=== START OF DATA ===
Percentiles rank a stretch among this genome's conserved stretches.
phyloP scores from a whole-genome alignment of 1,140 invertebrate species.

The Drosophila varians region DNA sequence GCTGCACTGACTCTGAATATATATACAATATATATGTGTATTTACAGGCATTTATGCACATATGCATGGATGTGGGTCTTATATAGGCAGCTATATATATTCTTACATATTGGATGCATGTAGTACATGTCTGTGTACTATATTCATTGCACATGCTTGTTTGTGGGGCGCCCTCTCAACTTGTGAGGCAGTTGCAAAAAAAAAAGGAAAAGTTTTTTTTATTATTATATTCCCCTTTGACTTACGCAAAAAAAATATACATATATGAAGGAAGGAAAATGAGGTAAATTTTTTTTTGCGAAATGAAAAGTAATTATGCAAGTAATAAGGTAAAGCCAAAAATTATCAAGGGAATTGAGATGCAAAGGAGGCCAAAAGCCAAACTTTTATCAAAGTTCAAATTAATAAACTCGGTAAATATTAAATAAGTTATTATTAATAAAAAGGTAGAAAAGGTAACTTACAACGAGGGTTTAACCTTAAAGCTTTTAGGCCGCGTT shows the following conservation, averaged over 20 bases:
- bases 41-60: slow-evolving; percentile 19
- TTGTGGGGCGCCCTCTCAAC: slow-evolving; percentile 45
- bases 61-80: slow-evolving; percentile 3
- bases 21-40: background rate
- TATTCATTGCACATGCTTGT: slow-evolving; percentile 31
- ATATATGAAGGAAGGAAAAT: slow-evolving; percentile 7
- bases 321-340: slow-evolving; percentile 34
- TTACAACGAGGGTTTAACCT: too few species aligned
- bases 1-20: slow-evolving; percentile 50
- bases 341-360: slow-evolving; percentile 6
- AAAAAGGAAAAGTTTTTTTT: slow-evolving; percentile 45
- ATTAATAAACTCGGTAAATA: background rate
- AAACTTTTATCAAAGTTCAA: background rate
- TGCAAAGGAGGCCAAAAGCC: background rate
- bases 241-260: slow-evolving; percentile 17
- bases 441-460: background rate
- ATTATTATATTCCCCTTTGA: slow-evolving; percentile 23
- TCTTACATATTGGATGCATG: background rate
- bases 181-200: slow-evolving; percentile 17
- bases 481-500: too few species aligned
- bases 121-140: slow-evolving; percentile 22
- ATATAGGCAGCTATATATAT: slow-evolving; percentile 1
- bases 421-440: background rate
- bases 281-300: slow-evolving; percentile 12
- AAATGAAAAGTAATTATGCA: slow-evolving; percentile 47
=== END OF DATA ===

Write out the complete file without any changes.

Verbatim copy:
Percentiles rank a stretch among this genome's conserved stretches.
phyloP scores from a whole-genome alignment of 1,140 invertebrate species.

The Drosophila varians region DNA sequence GCTGCACTGACTCTGAATATATATACAATATATATGTGTATTTACAGGCATTTATGCACATATGCATGGATGTGGGTCTTATATAGGCAGCTATATATATTCTTACATATTGGATGCATGTAGTACATGTCTGTGTACTATATTCATTGCACATGCTTGTTTGTGGGGCGCCCTCTCAACTTGTGAGGCAGTTGCAAAAAAAAAAGGAAAAGTTTTTTTTATTATTATATTCCCCTTTGACTTACGCAAAAAAAATATACATATATGAAGGAAGGAAAATGAGGTAAATTTTTTTTTGCGAAATGAAAAGTAATTATGCAAGTAATAAGGTAAAGCCAAAAATTATCAAGGGAATTGAGATGCAAAGGAGGCCAAAAGCCAAACTTTTATCAAAGTTCAAATTAATAAACTCGGTAAATATTAAATAAGTTATTATTAATAAAAAGGTAGAAAAGGTAACTTACAACGAGGGTTTAACCTTAAAGCTTTTAGGCCGCGTT shows the following conservation, averaged over 20 bases:
- bases 41-60: slow-evolving; percentile 19
- TTGTGGGGCGCCCTCTCAAC: slow-evolving; percentile 45
- bases 61-80: slow-evolving; percentile 3
- bases 21-40: background rate
- TATTCATTGCACATGCTTGT: slow-evolving; percentile 31
- ATATATGAAGGAAGGAAAAT: slow-evolving; percentile 7
- bases 321-340: slow-evolving; percentile 34
- TTACAACGAGGGTTTAACCT: too few species aligned
- bases 1-20: slow-evolving; percentile 50
- bases 341-360: slow-evolving; percentile 6
- AAAAAGGAAAAGTTTTTTTT: slow-evolving; percentile 45
- ATTAATAAACTCGGTAAATA: background rate
- AAACTTTTATCAAAGTTCAA: background rate
- TGCAAAGGAGGCCAAAAGCC: background rate
- bases 241-260: slow-evolving; percentile 17
- bases 441-460: background rate
- ATTATTATATTCCCCTTTGA: slow-evolving; percentile 23
- TCTTACATATTGGATGCATG: background rate
- bases 181-200: slow-evolving; percentile 17
- bases 481-500: too few species aligned
- bases 121-140: slow-evolving; percentile 22
- ATATAGGCAGCTATATATAT: slow-evolving; percentile 1
- bases 421-440: background rate
- bases 281-300: slow-evolving; percentile 12
- AAATGAAAAGTAATTATGCA: slow-evolving; percentile 47